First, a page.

If a capsule was good enough to get a crew to the moon, these old-timers say, it's good enough to get a crew back to Earth.
- By James Oberg
- Air & Space magazine, May 2004
(Page 3 of 4)
To keep the stretched Apollo capsule from getting too heavy, the group counted on 40 years of progress in lightweight composite materials. And even though upgrading to a station-compatible cabin air pressure of 15 pounds per square inch, three times Apollo’s pressure, would add weight, that wasn’t considered to be an insurmountable problem.
This was only the basic vessel, though. Inside the roomier command module, practically nothing would remain the same. “Virtually every system would have to be redesigned, even if it were decided to be replicated,” the group concluded in its report. “Entirely new electronics systems and displays will be required.”
Szalai recalls wondering, “Could you use any of the [old] hardware? We spent a few hours, system by system. None of it was supportable; vendors were long out of business. Could we even use the seat? No, we knew how to build better ones now.” One item did survive, though. The Apollo hand controller, used for pilot inputs, could “probably be replicated,” the report stated, although the software that ran it would have to be rewritten from scratch.
“By the end of the first day,” Szalai recalls, “we knew where we were going.” The team disbanded for the evening, some heading to the homes of relatives, some to dinner (and further discussions) at their hotel. The next morning, they turned to Apollo’s landing method, the classic splashdown. Here the group departed from tradition: They agreed that there is an advantage in coming down on dry land: After all, the Russians had been doing this for years with Soyuz capsules (see “Aiming for Arkalyk,” Aug./Sept. 1998). Dry landings would eliminate the expense of rescue ships but would require the engineering of new descent hardware.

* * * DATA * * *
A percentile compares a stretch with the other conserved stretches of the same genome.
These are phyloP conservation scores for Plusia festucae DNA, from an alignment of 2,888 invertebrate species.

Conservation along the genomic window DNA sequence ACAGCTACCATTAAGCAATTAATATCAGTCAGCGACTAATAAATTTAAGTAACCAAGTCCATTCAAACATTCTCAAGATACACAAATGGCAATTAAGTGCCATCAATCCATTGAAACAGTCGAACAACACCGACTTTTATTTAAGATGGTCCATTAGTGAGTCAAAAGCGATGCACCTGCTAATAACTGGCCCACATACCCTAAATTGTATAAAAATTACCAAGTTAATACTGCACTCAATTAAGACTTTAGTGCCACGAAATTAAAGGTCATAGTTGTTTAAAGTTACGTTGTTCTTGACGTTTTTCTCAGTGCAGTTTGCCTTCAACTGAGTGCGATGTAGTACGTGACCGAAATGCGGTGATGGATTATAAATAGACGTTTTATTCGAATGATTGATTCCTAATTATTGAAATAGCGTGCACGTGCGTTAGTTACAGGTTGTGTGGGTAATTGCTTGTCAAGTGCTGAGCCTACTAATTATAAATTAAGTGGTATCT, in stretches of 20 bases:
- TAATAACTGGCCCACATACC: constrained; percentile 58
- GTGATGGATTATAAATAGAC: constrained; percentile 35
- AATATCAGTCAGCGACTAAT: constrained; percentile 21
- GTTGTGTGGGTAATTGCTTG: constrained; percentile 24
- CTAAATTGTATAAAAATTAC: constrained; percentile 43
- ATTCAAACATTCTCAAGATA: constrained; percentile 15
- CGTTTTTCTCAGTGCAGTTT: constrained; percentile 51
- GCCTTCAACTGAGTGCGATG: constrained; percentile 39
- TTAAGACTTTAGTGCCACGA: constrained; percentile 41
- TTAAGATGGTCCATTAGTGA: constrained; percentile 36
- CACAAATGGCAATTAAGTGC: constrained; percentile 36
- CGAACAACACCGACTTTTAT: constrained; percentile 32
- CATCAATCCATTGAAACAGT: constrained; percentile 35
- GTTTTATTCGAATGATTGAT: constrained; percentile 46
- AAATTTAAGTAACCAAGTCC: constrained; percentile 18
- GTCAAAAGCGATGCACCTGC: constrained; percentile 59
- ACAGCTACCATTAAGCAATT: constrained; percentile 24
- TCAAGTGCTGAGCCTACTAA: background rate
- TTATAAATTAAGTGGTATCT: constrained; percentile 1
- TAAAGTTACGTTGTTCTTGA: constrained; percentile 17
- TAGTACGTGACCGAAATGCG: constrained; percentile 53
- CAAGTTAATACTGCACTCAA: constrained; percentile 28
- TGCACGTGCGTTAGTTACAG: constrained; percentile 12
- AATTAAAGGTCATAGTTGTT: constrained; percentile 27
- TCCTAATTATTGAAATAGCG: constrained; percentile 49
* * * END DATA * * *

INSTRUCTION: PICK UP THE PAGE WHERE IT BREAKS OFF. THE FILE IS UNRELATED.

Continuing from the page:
Myers, briefing the House subcommittee on space a few months later, called the dry-land landing system “the only major new technology, other than long-duration storage in space,” needed to convert an Apollo command module to a lifeboat. The requirement to make an emergency return anywhere on Earth within 24 hours would add expense and complication, since NASA would need a large number of landing sites to be on standby. But if a service module were attached to provide steering and propulsion, the number of sites would drop dramatically.
Testifying before that same panel, Michael Griffin, a former NASA chief engineer, dismissed worries about landing accuracy. Now with In-Q-Tel of Arlington, Virginia, Griffin told the panel: “Most of the Apollo landing dispersions would have fit easily within the boundaries of Dulles Airport. It is not necessary to do better than that.”
Szalai’s group then turned to the subject of heat protection. The ablative material used on the Apollo heat shield—a phenolic epoxy resin—is no longer manufactured. Fortunately, better materials have come along since, some of which have even been flight-qualified. In fact, the heat shield for an Apollo-derived crew rescue vehicle would have a key advantage over the original: It could be a clip-on, discarded after the fiery return to Earth. And that, said Griffin, made the Apollo-derived rescue vehicle “a system with only one non-reusable component that…can be, almost literally, dirt cheap.”
If the Apollo command module appeared to be a perfectly good lifeboat, all the same advantages applied to the crew transfer, or “up” vehicle. The capsule could easily be perched on an expendable rocket, like a Delta or Atlas, for delivery to orbit. If NASA wanted to return to the moon, a wingless capsule looked even more appealing. Griffin told Congress that a semi-ballistic capsule like Apollo’s would be “much better adapted [than winged vehicles] to any requirements to go beyond low Earth orbit.”